Practical Issues > Health - Index > Vegan Index
Shocking Graphic Reveals Why a Big Mac Costs Less Than a Salad
March 11, 2010
We’ve got a lot of problems when it comes to our food system, but one of them was clearly articulated with a simple graphic. How do food subsidies affect what we’re eating? Check this out:.
Interesting analysis, but it’s missing the heart of the matter, which PCRM lays out on their own website — the legislation which governs all these subsidies is the controversial farm bill. “The bill provides billions of dollars in subsidies, much of which goes to huge agribusinesses producing feed crops, such as corn and soy, which are then fed to animals,” PCRM writes. “By funding these crops, the government supports the production of meat and dairy products–the same products that contribute to our growing rates of obesity and chronic disease. Fruit and vegetable farmers, on the other hand, receive less than 1 percent of government subsidies.”
What would our society look like if fruit and vegetable products received more of the cut? I’m reminded of the scene from the Oscar-nominated film Food Inc., where a lower-income family grapples with the issue of spending what little money they have on fast food burgers because it is cheaper and more filling than buying fresh vegetables but knowing that they’ll end up likely spending even more down the line in health costs. That’s a decision that no family should have to make.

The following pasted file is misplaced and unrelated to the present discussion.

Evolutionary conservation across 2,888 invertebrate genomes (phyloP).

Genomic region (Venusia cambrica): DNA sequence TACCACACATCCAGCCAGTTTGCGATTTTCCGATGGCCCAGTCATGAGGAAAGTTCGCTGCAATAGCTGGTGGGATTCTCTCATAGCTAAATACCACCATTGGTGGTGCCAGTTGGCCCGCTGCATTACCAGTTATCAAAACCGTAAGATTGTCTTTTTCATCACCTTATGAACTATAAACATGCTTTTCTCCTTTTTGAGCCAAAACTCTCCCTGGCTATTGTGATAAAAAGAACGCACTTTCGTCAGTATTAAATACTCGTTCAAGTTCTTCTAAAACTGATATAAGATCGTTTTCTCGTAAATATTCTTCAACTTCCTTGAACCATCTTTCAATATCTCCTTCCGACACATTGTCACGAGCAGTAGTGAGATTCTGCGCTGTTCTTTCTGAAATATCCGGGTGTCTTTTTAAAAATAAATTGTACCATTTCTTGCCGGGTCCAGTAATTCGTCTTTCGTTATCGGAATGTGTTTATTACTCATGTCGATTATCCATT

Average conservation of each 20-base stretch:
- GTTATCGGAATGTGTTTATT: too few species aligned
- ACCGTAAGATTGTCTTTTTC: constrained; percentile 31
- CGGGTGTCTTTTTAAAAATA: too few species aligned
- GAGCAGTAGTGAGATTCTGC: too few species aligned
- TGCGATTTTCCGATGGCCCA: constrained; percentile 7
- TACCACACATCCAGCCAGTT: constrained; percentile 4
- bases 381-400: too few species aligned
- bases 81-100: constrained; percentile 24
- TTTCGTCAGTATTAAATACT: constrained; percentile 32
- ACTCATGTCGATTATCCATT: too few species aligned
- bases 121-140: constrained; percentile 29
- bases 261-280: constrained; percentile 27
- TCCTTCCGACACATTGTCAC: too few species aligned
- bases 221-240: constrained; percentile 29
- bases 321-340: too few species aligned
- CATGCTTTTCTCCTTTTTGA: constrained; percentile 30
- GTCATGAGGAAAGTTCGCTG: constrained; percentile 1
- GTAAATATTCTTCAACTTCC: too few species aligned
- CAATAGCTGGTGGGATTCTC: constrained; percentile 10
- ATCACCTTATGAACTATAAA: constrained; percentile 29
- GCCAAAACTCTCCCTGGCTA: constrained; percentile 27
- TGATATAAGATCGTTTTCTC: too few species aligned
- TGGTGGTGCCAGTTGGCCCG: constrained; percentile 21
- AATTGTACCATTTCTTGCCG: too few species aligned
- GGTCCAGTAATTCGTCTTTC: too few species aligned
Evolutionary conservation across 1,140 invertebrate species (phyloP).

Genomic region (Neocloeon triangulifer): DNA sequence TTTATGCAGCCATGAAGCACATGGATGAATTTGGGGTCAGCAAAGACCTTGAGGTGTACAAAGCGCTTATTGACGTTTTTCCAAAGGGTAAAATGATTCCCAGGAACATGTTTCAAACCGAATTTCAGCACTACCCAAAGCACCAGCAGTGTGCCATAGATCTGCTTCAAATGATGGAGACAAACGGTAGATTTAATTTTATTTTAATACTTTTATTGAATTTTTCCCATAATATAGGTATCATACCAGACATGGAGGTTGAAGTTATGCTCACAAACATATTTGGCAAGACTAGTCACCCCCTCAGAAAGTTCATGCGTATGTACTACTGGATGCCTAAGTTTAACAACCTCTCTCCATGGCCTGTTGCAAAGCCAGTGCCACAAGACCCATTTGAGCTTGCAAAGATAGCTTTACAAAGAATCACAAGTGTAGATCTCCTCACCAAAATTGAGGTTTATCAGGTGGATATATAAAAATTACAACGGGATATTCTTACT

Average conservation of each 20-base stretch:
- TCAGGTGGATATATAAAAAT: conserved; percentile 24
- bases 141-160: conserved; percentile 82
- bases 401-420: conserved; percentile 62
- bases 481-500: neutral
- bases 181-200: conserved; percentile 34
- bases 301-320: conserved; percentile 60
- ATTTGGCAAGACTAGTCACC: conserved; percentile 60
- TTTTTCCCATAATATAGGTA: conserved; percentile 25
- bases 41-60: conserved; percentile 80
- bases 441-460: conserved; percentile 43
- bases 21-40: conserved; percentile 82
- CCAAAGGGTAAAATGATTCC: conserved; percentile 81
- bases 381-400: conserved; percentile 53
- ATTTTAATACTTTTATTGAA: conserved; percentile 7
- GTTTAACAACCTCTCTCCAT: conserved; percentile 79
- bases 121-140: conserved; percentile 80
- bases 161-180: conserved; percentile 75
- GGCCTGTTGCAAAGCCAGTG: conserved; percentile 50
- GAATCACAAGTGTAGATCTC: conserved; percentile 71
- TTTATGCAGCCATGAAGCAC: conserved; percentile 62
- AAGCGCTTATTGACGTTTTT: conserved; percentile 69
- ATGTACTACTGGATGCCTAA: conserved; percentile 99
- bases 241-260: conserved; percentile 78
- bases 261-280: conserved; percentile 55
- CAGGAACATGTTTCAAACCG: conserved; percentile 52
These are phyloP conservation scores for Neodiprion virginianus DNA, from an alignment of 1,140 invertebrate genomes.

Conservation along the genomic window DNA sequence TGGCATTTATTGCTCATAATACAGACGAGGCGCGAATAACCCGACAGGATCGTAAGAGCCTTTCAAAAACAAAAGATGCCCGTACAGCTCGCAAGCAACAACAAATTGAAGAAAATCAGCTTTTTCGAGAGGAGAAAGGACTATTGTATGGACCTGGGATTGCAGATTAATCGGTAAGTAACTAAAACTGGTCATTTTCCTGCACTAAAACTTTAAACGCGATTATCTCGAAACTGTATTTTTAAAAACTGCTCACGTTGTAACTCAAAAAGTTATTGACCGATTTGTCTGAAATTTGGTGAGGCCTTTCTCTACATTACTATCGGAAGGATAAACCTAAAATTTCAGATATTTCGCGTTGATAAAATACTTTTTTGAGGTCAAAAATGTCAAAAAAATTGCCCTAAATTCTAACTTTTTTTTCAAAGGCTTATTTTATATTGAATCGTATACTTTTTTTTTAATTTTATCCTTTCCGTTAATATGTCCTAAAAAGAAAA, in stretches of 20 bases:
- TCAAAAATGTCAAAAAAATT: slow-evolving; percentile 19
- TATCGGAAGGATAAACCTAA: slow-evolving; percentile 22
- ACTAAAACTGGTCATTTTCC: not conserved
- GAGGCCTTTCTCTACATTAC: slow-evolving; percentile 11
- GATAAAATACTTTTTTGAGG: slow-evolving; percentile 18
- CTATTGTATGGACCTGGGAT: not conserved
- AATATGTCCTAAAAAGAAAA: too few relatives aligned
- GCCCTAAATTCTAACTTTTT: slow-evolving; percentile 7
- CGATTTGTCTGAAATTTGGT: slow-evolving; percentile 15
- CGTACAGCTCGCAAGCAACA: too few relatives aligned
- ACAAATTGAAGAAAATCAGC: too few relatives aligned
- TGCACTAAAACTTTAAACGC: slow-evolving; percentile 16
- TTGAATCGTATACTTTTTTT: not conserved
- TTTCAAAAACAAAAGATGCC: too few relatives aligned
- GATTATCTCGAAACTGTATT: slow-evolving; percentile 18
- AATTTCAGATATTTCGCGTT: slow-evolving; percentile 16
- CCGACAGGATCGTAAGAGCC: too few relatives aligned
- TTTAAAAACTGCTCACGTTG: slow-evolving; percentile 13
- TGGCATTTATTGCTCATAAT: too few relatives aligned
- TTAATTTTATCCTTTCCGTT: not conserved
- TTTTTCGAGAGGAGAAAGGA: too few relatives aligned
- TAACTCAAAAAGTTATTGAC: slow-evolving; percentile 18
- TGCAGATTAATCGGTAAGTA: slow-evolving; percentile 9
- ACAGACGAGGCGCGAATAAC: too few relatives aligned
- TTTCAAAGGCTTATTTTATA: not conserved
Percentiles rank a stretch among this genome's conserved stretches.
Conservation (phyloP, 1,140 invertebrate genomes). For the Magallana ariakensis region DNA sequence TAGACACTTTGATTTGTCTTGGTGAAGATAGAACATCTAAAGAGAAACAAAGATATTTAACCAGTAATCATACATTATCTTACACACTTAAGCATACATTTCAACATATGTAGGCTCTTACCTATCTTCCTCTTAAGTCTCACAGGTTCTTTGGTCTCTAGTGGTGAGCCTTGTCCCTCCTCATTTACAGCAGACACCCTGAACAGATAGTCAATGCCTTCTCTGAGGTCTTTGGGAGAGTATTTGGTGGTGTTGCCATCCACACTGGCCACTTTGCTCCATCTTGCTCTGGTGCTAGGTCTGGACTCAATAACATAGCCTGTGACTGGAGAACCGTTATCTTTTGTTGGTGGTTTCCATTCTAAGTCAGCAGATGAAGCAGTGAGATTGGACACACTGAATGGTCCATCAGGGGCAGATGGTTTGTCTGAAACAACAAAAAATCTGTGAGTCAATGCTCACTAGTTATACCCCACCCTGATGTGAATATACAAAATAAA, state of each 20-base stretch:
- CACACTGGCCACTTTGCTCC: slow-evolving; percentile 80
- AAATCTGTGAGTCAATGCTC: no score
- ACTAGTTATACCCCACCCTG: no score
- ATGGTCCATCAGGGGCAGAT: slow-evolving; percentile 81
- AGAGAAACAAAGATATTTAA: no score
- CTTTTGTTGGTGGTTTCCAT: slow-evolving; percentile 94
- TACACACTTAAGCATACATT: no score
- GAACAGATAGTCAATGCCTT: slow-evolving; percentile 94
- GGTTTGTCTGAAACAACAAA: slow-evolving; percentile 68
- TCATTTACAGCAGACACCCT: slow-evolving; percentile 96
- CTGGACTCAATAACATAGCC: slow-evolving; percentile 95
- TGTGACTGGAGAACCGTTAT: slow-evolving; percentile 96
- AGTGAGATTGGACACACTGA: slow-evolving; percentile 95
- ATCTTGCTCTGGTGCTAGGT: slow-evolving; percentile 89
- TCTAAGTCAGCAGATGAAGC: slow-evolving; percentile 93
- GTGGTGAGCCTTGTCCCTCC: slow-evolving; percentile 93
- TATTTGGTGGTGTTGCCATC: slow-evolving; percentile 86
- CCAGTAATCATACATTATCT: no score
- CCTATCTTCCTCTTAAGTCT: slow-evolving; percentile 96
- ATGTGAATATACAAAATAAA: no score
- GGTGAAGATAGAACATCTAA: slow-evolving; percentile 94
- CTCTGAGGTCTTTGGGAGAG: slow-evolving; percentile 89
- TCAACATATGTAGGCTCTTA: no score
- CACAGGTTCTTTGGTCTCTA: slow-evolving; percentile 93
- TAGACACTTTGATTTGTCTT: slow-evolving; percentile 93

Clearly our prices for food are skewed. Interestingly, the Times has another graphic about how food prices have changed over the last 30 years, and shockingly it’s fresh fruits and veggies that seem to be getting much more expensive, while most everything else seems to be going down or holding relatively steady.
David Leonhardt, who put together the chart on food pricing says most unhealthy foods have gotten cheaper. Since 1978, soda has gotten 33 percent cheaper but fruits and veggies are over 40 percent more expensive. As an example he says:
And how have these pricing difference played out in terms of human health? Well, obesity may be one place. Leonhardt writes:
Of course there are many factors to obesity, but surely tipping the scales in favor of some of the less healthy ones, doesn’t help. This same scenario is playing out in our schools across the country, too. In a recent story Jill Richardson did for AlterNet about the dismal state of our school lunch program, she writes that we’re basically giving kids the very things we say they shouldn’t be eating:
We’re already facing an diabetes epidemic where one in three people
born after 1980 will get early-onset diabetes and one in two from
minority communities. We need changes to our food system, big time, and
right away. One of the best places to start is by flipping this food
pyramid of subsidies on its head.